Category Archives: Random Blogging

Navigating the Snake (Oil) Pit

If you’re like me, your Facebook feed regularly includes a horrified post confirming just how awful something or someone is. Given the state of our politics, it’s totally understandable that–quite often– the friend posted satirical “news,” believing it to be true. Or was simply taken in by  misinformation promoted by partisans and/or propagandists.

This is a real problem. Most of us have been fooled at one time or another, and the damage done isn’t limited to politics, policy and celebrity culture.

I have previously blogged about my cousin who is a retired cardiologist. He shares what is probably a genetic trait in our family, namely, getting very pissed off when evidence-free,  off-the-wall assertions are taken as fact. Of course, that happens all the time with medical and health “news,” because few of us have the scientific background to evaluate these sorts of claims, or the time to thoroughly research them.

His previous book was “Snake Oil is Alive and Well;” he’s now followed it up with a more in-depth look at the various claims made about foods, diet aids, dietary supplements and much more–all of the information, misinformation and nuttiness that–whatever else they do– generally separate us from our money and our peace of mind. Here’s his description of the book:

Advice on matters of health often comes from companies that sell products on TV, or from individuals who promote treatments stemming from self-serving agendas. Information obtained this way is often unscientific, unbalanced, and, sadly, blatantly fraudulent. Unfortunately, surrounded by all this noise, mainstream physicians are seldom heard from; moreover, few are willing to devote the time necessary to expose those ubiquitous misconceptions and to provide countering advice stemming from sound scientific research. Making matters even more treacherous are the various branches of “alternative medicine” that provide untested or worthless “treatments”, placing patients at risk of being exploited, losing their money and damaging their health. Although such alternative methods are largely employed by non-conventional and unlicensed practitioners, occasional wayward “real” doctors imprudently transcend these boundaries and promote dubious methods to large audiences on TV and other media. It is no wonder that the public is confused!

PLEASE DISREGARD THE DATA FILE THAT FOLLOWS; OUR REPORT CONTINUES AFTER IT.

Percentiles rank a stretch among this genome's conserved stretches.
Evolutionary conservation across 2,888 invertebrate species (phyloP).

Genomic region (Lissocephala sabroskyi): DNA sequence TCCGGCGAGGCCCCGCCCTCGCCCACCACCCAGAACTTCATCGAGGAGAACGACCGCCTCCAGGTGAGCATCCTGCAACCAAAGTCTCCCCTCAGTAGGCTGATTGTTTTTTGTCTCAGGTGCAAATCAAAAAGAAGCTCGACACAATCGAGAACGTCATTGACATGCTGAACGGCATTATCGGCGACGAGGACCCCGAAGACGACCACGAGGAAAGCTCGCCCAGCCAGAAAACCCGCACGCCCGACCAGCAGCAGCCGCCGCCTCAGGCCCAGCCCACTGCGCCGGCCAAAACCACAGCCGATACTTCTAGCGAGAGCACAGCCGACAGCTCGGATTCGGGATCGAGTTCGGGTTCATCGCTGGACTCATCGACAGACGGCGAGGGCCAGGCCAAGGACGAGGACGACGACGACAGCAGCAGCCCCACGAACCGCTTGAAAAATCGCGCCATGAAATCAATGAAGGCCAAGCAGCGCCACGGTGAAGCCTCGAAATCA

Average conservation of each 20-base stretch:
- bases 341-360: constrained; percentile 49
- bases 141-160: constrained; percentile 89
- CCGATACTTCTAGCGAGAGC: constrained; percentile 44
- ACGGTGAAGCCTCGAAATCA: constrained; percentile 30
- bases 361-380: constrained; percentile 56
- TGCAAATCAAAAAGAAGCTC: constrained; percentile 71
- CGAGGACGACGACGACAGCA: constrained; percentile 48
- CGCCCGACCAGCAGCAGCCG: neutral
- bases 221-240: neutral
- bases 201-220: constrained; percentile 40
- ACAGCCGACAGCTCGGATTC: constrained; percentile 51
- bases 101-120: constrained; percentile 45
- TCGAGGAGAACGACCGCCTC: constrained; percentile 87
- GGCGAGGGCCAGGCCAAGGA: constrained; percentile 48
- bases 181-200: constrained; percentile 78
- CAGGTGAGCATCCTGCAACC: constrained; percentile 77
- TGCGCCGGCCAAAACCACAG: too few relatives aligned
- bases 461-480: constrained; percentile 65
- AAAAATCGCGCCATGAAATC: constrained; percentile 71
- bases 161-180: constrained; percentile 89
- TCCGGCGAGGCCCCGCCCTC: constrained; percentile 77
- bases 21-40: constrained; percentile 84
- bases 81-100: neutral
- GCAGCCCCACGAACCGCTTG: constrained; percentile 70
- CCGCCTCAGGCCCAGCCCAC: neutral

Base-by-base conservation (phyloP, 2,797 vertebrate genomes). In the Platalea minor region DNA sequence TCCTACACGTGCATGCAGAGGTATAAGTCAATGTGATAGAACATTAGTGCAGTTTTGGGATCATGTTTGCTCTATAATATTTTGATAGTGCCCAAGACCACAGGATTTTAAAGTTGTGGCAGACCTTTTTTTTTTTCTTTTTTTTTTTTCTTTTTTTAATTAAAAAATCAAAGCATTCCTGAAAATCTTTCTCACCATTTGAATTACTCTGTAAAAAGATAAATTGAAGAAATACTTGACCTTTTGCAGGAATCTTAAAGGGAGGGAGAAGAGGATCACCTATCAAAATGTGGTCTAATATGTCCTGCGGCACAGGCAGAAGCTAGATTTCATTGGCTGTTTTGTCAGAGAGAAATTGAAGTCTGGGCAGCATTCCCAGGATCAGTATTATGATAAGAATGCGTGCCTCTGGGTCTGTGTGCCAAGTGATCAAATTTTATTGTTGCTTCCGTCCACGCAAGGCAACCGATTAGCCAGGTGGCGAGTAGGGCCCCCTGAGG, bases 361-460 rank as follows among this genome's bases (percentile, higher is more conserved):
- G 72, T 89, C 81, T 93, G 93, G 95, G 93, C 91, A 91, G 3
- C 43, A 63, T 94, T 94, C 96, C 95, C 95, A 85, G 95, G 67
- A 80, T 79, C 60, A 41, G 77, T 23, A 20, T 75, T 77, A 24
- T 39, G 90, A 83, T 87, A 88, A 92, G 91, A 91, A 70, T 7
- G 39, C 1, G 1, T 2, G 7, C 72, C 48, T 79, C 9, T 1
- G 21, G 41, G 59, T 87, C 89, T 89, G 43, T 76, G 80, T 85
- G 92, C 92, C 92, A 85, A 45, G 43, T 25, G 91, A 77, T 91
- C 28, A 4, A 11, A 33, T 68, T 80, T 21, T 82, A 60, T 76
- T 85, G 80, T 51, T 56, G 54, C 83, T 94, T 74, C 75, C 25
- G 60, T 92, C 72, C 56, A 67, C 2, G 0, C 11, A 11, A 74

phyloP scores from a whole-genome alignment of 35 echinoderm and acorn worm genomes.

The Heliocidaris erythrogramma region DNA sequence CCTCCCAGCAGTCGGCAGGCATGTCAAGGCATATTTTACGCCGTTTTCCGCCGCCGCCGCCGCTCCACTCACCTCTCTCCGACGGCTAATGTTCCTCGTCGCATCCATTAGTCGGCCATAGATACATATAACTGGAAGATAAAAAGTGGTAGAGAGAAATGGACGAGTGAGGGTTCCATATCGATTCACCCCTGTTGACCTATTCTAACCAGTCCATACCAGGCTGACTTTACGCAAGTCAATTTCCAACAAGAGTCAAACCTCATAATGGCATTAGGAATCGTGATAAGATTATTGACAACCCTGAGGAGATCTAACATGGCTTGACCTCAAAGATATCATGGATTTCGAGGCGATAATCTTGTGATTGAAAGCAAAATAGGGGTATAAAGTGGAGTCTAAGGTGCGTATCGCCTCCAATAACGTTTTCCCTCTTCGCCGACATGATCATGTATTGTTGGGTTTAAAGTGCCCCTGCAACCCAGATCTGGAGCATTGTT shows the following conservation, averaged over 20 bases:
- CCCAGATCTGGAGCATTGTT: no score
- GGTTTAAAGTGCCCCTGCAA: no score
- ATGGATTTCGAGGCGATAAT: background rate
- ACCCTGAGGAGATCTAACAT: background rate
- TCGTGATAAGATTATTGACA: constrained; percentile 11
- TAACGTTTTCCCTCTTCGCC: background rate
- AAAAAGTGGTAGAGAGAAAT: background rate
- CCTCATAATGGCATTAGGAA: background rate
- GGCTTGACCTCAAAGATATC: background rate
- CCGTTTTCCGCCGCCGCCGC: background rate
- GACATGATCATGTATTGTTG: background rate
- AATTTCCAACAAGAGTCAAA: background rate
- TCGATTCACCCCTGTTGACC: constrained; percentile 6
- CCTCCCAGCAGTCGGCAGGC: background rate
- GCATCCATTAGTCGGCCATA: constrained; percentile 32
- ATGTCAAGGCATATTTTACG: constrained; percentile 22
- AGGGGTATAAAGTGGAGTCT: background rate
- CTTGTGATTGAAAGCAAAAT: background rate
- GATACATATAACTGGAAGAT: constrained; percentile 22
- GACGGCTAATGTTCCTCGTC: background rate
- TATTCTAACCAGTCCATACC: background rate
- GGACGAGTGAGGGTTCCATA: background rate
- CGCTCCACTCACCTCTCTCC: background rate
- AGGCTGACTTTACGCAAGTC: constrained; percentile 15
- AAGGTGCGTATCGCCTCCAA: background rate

As a member of the conventional medical community, I have decided to present a balanced picture of what works, what doesn’t work, what are outright frauds, and what we really don’t know. This book is intended to provide an introduction to contemporary scientific thought processes and serve as a guide for everyone on how to follow a healthy lifestyle while, at the same time, how to avoid wasting large resources on useless—sometimes dangerous—techniques and treatments.

For more information, you can visit his blog.

Inequality and Economic Growth

The growth of income inequality, and the disturbing erosion of the middle class have been  well documented.

Aside from the human consequences of that inequality, there are economic ramifications. Theoretically, some measure of income inequality provides those who have less with an incentive to work harder–in economist-speak, an incentive for increased economic output. However, a 2014 OECD report found that economic inequality and economic growth were inversely related.  Countries with falling rates of inequality grew more strongly than those with rising rates.

When you think about it, this makes sense. In economies like ours, we rely upon consumer demand to fuel economic growth. Moderate levels of inequality don’t matter, so long as there is a sufficient middle-class with sufficient disposable income to grease the wheel. So long as those with less still have “enough”–defined as income available after life’s necessities have been covered–and so long as they continue to purchase goods and services with that income, the economy can be expected to grow.